Allani wants to go ahead and give a good example. Next to the Sultan, he’s constructing a second, even fancier hotel. Looking for alternatives, some hotel owners are increasingly focusing on golf and spa tourists, a rich clientele that is willing to pay for good service.

At the Hasdrubal, one of the few 5 star hotels in the region, the situation is very much the same as at the rest of Hammamet. Less than 20% of the capacity of this hotel with more than 400 beds is used in late May. But the Hasdrubal features something special:

SOUNDBITE Talha Husseini, General Director, Hasdrubal Thalassa hotel [fr]

This presidential suite is the biggest of the world. It measures 1540 m², features an interior and an exterior swimming pool, five sleeping rooms,....

The Salambo suite, where stars, starlets and politicians once came and gone has been deserted since the political turnover. The hotel opens it up only for TV crews. Nobody sleeps here anymore for 5000 Euros a night, neither Bashar Al Assad, nor Algerian president Bouteflika or Mariah Carey. Talha Husseini is in a hurry to quickly lead us through the suite. Other clients are to arrive soon - at the normal hotel, which has become the Hasdrubal’s main business.

SOUNDBITE Talha Husseini, General Director, Hasdrubal Thalassa hotel [fr]

The kind of clients that use the presidential suite are really part of the upper class. And they prefer not to come as long as the political situation in Tunisia is not really stable. Honestly speaking, 2011 and 2012 weren’t great.

The days of glory of the Hasdrubal have passed. The suite is mentioned in the Guinness book as the biggest of the world. Even though the award features big on the website, it fails to attract the clients the hotel once had.

SOUNDBITE Talha Husseini, General Director, Hasdrubal Thalassa hotel [fr]

When the owner of the hotel was building it, everybody told him that he was crazy. There were no clients for this kind of luxury tourism in Tunisia at the time. So he had to develop the clientele.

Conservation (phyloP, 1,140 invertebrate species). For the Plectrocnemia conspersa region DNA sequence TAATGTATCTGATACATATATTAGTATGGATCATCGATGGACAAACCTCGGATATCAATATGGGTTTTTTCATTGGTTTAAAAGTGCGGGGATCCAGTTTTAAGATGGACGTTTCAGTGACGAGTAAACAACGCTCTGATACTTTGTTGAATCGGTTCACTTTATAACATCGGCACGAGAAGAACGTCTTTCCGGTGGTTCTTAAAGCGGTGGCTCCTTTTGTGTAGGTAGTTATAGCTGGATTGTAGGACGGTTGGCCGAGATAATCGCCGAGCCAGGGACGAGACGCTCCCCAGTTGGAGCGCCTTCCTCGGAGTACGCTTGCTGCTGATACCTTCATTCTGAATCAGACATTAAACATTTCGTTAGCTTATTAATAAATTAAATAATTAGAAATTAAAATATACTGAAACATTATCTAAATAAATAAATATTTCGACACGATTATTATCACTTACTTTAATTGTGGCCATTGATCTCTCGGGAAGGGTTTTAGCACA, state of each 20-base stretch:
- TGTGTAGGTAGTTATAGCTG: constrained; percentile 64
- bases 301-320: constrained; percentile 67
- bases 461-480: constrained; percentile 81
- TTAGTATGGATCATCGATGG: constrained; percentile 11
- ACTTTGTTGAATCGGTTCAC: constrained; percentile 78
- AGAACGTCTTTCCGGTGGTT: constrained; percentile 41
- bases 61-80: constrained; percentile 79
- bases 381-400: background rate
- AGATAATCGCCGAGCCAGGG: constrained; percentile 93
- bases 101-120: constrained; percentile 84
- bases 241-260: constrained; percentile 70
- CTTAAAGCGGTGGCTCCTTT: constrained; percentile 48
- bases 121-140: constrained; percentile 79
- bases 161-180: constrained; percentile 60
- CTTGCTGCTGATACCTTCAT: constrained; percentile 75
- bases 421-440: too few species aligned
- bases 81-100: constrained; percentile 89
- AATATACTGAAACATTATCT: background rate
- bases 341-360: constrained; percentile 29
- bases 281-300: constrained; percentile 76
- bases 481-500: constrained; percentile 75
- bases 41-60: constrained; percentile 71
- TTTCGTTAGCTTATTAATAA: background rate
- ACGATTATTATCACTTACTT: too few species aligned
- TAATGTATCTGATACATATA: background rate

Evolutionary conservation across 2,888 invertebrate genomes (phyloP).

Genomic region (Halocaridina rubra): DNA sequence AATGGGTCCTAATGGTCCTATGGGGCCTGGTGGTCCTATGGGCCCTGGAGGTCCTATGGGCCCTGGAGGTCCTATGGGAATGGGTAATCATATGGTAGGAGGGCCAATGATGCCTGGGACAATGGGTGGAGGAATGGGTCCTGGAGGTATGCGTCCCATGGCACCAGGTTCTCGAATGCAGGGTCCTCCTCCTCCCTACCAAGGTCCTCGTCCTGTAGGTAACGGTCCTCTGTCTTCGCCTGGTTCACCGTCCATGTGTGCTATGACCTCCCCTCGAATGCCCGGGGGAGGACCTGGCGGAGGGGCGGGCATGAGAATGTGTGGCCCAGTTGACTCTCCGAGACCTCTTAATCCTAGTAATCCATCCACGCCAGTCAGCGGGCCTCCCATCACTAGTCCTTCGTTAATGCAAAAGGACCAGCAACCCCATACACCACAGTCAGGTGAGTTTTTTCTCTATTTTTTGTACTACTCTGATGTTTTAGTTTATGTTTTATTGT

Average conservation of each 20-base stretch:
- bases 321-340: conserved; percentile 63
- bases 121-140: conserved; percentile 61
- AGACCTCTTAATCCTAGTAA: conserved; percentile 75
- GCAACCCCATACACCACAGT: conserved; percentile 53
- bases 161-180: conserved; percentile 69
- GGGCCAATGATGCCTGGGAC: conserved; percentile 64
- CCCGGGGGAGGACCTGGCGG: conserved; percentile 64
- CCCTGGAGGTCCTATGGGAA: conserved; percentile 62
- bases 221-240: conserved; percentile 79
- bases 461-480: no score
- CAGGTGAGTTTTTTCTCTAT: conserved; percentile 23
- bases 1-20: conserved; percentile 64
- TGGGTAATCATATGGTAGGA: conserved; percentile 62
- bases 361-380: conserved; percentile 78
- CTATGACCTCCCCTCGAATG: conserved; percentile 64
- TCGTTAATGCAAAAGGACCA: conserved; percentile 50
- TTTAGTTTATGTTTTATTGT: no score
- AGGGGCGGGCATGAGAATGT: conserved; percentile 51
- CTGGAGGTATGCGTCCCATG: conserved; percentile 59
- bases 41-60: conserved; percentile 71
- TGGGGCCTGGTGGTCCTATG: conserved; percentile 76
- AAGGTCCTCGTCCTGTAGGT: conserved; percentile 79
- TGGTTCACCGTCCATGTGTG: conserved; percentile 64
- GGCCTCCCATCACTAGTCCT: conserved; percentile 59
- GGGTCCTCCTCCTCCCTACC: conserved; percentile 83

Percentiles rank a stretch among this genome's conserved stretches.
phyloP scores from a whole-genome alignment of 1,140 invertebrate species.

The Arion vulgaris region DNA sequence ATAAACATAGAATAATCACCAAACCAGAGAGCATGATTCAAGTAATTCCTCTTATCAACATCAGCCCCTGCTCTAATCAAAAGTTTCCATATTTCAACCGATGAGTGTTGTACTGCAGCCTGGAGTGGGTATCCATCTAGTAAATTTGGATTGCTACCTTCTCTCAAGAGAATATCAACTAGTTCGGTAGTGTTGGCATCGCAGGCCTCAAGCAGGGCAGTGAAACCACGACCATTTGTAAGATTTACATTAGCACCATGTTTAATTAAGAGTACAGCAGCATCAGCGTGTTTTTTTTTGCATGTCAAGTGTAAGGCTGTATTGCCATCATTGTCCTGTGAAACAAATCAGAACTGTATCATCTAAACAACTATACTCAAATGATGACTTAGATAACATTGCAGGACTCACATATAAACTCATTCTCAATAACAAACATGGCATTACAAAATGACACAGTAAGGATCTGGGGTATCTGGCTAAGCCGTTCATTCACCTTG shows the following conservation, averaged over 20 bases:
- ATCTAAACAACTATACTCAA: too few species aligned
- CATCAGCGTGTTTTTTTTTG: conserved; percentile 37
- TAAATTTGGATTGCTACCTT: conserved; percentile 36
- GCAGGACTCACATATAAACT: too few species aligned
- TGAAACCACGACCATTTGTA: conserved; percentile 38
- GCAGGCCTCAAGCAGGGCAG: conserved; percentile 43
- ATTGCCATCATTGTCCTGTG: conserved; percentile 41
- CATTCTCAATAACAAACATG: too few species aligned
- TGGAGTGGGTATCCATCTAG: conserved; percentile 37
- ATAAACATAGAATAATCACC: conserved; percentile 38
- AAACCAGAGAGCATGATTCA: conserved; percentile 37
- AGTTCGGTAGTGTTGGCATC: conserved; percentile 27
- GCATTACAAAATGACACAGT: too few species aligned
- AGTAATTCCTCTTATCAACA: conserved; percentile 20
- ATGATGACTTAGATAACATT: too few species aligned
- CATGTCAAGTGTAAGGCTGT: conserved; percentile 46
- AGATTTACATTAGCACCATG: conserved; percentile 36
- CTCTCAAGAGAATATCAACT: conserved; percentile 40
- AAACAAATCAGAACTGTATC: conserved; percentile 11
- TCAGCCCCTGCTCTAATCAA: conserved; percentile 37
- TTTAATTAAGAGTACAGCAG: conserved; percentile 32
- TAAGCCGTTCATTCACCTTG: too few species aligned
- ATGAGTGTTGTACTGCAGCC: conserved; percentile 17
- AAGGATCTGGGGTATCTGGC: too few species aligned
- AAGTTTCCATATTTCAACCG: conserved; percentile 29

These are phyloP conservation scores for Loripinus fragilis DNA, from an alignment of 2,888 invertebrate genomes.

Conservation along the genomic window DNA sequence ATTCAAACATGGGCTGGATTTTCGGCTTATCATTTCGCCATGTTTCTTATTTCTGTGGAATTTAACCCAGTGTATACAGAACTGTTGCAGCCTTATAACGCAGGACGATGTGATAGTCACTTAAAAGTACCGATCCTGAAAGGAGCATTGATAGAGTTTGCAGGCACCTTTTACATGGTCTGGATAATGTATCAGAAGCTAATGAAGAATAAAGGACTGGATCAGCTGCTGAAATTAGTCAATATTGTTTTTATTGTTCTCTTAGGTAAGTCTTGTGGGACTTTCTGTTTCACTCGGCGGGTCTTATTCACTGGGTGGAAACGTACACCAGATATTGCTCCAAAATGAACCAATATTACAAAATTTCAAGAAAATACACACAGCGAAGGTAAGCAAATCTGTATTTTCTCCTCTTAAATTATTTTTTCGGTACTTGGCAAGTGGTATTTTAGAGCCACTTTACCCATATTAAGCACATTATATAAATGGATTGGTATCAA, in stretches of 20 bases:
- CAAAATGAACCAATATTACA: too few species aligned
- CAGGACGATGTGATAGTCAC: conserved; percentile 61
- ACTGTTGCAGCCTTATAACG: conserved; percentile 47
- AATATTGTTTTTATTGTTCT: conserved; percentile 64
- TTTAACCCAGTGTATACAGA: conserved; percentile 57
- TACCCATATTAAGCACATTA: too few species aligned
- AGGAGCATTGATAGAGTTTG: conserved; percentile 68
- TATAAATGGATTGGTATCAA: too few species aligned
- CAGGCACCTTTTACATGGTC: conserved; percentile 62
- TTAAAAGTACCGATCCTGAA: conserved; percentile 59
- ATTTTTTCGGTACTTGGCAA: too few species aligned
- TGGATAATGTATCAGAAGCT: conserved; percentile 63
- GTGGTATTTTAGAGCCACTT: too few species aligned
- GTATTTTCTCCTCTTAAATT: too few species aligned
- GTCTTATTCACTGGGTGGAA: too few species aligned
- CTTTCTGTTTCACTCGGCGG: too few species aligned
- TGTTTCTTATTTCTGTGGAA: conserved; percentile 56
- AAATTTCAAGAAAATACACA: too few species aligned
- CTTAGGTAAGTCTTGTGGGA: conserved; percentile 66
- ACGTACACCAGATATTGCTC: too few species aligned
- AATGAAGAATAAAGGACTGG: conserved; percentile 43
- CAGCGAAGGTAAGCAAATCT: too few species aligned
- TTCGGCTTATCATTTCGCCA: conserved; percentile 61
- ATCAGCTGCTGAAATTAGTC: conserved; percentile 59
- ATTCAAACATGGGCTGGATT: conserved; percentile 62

The director remains silent about the exact number of guests currently visiting the hotel. Most have been shied away by bad press and security concerns. The few who come enjoy the calm and empty beaches.
This british tourist is on his first visit to Tunisia. He appreciates the increased security measures

SOUNDBITE British tourist [en]

This morning, there were policemen going along the beach in buggies. There is always a risk, wherever you go in the world. I think the Tunisian government has seen that there is an interest and a need to address any concerns and they have dealt with that.

As the Hasdrubal once brought a new category of visitors to Tunisia, tourism professionals today try to develop another new clientele. The Northern region of Kef, once the wheat chamber of the Romans: tourists
have always been a rare sight here. Today, there are even less than before the revolution. But the population tries to promote local initiatives and to attract new clients. A cave serves local painter Ammar Belghit as a workshop. It could be one stop on a tour that takes visitors around the region, from hot springs to Roman ruins and the historical city of Kef. For Ahmed Trabelsi, the revolution was a blessing.

SOUNDBITE Ahmed Trabelsi, [exact function / association]

We are a lot more flexible. There’s no police car anymore following us around to see who these people are and what they are doing at Ammar’s grotto.